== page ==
No English menu was available, but our waitress spoke fairly well and gave us suggestions.  We decided to let her order for us and were not disappointed.  We enjoyed different types of kebob while being entertained by locals around us. The two men seated at the table next to us were vastly enjoying their bottle of vodka.  Round after round we watched as they finished an entire bottle.  In a booth sat a foursome.  We were startled when the woman moved onto the man's lap and began passionately kissing him.  Really, what was going on should only happen in the bedroom and what made it more awkward was that what appeared to be one of their sets of parents was seated directly across from them.  This was not a short birthday kiss, rather he must have crossed a milestone.  Now this was not some seedy little joint we popped into.  Rather, well signed on a major road, it seems to have a good reputation.  I think we just happened to hit birthday boy's big night.

Church of St. Panteleimon

Not particularly a tourist attraction, this church became a landmark for me each day confirming I was headed in the correct direction.  A plaque on the side of the building states that it was built in memory of Russian naval victories at Gangut and Grenham that were won on St. Panteleimon's Day.  It was built by Peter the Great in 1721 at the Particular Shipyard.


The simple red and white exterior captured my attention and a glimpse through the window drew me in.  I pushed the wooden door opened and was greeted with the echoing song of a choir.  Although only a recording, the music filled the room.  A service was going on so I stepped to a wall and watched quietly.  

Around 15-20 people stood in the room, men and women with their heads covered, young adult and elderly.  There were no chairs or pews, just an open space.  They did not stand in a row but each person seemed to have their personal space that was not to be invaded.  The air was heavy with the scent of incense floating out of the metal balls the priests would swing back and forth from time to time.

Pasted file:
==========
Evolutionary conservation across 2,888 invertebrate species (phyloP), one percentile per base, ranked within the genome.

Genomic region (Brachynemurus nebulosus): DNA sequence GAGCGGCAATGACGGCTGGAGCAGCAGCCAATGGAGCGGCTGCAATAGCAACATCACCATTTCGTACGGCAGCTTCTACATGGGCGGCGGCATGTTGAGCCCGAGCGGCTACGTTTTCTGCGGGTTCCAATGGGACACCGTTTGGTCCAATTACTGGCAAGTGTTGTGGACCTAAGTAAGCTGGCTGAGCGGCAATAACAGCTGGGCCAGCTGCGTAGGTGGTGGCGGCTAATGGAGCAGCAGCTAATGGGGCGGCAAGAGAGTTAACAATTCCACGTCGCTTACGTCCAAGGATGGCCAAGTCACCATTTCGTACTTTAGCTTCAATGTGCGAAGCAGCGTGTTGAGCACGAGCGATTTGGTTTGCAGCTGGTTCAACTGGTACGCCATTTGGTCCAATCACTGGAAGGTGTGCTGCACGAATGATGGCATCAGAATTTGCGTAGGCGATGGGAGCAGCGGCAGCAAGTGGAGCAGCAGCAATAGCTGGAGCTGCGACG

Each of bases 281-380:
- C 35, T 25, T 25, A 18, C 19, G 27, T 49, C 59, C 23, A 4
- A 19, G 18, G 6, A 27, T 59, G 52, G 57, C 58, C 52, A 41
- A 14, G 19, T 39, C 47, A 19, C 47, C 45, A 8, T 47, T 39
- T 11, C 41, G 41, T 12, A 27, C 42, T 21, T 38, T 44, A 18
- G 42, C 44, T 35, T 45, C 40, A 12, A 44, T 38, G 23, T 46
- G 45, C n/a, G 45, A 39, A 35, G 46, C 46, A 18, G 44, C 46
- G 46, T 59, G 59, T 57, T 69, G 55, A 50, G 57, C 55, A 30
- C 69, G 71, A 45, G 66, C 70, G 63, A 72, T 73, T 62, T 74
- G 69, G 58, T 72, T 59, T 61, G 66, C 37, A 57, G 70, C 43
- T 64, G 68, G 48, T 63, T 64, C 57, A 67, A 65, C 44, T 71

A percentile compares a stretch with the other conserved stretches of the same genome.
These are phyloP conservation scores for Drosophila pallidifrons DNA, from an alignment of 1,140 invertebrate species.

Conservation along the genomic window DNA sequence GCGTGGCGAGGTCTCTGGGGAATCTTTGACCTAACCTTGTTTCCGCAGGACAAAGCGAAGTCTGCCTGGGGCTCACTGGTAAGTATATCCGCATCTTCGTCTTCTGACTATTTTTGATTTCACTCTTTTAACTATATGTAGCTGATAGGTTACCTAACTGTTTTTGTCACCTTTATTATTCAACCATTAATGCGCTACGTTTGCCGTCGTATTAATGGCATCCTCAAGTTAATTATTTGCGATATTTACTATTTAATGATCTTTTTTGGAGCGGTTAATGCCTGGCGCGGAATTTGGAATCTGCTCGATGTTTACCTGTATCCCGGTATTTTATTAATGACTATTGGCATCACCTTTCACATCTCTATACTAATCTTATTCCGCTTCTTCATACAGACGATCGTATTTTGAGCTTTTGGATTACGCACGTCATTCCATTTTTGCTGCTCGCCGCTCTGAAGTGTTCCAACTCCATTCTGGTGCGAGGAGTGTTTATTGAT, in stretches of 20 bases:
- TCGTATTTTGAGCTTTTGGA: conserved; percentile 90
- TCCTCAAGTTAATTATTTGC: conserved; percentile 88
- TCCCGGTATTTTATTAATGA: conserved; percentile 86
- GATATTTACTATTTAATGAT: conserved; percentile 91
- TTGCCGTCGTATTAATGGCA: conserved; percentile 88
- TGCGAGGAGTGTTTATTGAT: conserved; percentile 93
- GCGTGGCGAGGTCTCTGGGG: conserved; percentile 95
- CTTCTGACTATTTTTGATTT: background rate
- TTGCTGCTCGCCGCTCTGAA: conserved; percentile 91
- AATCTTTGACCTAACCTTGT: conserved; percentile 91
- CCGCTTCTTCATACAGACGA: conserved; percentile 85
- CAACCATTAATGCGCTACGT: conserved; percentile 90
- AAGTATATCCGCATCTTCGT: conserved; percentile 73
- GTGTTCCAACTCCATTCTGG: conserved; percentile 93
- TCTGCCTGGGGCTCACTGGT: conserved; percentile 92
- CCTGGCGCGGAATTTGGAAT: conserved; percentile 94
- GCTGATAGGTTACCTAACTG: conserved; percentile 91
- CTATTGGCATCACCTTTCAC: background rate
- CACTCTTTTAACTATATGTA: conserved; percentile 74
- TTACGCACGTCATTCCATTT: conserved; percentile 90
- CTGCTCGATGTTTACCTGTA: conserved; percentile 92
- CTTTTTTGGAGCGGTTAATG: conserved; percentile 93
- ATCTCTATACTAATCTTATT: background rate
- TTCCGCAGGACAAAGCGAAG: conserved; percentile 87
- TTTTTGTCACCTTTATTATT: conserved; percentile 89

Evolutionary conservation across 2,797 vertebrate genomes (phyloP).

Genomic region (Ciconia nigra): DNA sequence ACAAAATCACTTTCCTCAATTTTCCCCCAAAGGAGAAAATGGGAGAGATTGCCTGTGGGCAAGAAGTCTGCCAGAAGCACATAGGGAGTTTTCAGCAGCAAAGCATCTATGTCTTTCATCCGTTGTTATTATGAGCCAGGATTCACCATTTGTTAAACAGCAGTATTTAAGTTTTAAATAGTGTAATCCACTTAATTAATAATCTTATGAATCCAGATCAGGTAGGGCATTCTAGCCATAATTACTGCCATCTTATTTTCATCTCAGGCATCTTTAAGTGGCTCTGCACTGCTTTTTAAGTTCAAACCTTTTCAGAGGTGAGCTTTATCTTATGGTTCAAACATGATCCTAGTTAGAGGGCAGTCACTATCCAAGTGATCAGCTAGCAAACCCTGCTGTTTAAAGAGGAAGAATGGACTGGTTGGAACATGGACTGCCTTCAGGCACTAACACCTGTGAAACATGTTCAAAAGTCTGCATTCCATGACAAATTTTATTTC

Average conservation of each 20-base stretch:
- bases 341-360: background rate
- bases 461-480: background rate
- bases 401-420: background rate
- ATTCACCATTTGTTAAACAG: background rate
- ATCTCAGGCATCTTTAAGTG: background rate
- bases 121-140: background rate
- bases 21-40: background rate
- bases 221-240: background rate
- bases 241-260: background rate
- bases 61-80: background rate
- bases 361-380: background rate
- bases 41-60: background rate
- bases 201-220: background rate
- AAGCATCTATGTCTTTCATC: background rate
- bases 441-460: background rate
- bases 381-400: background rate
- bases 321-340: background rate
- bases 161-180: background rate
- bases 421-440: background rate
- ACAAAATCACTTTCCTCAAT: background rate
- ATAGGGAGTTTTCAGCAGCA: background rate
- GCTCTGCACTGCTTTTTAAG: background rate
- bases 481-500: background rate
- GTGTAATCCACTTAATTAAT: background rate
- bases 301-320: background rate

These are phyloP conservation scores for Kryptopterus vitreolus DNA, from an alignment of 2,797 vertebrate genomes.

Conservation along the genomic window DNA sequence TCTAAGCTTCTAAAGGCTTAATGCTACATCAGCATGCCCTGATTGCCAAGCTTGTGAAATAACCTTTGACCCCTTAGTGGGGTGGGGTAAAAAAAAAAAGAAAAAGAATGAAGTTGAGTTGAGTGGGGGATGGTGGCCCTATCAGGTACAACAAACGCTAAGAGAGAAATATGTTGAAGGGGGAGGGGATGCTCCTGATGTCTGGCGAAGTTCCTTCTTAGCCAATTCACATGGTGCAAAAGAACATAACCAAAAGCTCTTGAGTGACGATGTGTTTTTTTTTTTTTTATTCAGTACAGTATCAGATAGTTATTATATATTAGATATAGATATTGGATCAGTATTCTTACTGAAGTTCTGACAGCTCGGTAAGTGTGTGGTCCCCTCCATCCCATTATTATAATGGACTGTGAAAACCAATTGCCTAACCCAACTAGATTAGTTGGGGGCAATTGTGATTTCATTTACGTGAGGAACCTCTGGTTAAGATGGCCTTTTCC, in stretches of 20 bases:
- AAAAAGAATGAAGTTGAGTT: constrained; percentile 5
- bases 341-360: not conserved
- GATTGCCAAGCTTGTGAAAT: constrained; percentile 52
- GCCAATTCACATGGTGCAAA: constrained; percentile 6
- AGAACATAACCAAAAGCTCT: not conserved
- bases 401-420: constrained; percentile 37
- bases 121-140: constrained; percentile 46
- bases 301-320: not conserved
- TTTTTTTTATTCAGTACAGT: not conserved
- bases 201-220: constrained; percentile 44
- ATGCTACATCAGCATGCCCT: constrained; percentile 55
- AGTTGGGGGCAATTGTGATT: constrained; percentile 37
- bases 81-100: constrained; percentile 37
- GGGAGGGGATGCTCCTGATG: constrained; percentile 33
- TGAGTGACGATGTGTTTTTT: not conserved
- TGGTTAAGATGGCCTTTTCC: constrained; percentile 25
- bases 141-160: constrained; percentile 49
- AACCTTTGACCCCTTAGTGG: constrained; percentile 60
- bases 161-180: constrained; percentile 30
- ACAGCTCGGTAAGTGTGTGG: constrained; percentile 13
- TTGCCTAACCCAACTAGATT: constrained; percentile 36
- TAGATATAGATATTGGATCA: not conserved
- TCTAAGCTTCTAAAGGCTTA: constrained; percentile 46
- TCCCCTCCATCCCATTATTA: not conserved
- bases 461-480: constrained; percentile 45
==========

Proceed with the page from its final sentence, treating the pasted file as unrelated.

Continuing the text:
There seemed to be an order to the service.  Choral music then the monotone song of the priest. The people would bow at the waist with stiff legs in unison.  A priest dressed in long robes would walk around with a gilded cross then the incense ball creating the sign of the cross with his movements.

Observing people worship gives me a glimpse into the society.  Who is there?  How many are there?  Are they sincere?  

Another reason I love stopping in churches and cathedrals is the architecture.  Even a simple church that is there only for the worship of the people can be amazing.  This church was painted in pastels of deep hues from floor to ceiling.  Arches met creating a vaulted ceiling.  Gold stars with simple lines filled the space.

Monday, November 11, 2013

Cafe Michel

Every time I pass this cafe I think how nice it would be to have a meal here.  Maybe it's the carved gargoyals that draw me in or the cozy seating just inside heavy brocade curtained windows.  It just appears warm and inviting.

Vetran's day, one of the American holidays that Chad has off but the girls have school, provided the perfect opportunity to check it out.  This restaurant actually is close to the embassy, only a 15 minute walk!  

The menu, in English, was exquisite.  It felt like I would be dining in true Russian style.  A chilly day on the outside, the heavy, hot meals seemed to complement the season.  A special menu featuring "pumpkin" caught our eye.  We shared a plate of pumpkin risotto and a bowl of steaming hazelnut soup.  I never could have imagined up a soup made from nuts, but here in Russia where life can seem a bit cold and bleak, it seems appropriate.  The creamy, nutty flavor was softly bland but intriguing.  

We left satisfied but agreed that splitting two entrees was the way to go.  It would be a pricy meal out if we were planning on a filling dinner, but lunch didn't manage to break the budget.

Correa's



A friend showed me this little cafe not far from the embassy.  Maybe a 20 minute walk going past the zoo it will be on the left.  It's the sort of place to go with a friend for lunch or just a cup of coffee.  They had a menue in English which always makes me smile.  I like to know what I'm ordering!  I had a nice ceasar wrap that was the perfect size for lunch.  Not particularly fancy, but nice and cozy. 

Centrale Pizza


"Just a short walk from the embassy." we were told as our group set out for dinner.  I guess it was.  In this city anything under 30 minutes is a short walk and we were just at the 30 minute mark when we arrived at the door.  Simply straight up Novey Arbat, across the river and past the Radisson on the other side of the street.

Yummy pasta!  Yummy pizza!  This Italian restaurant is one we will definately return to.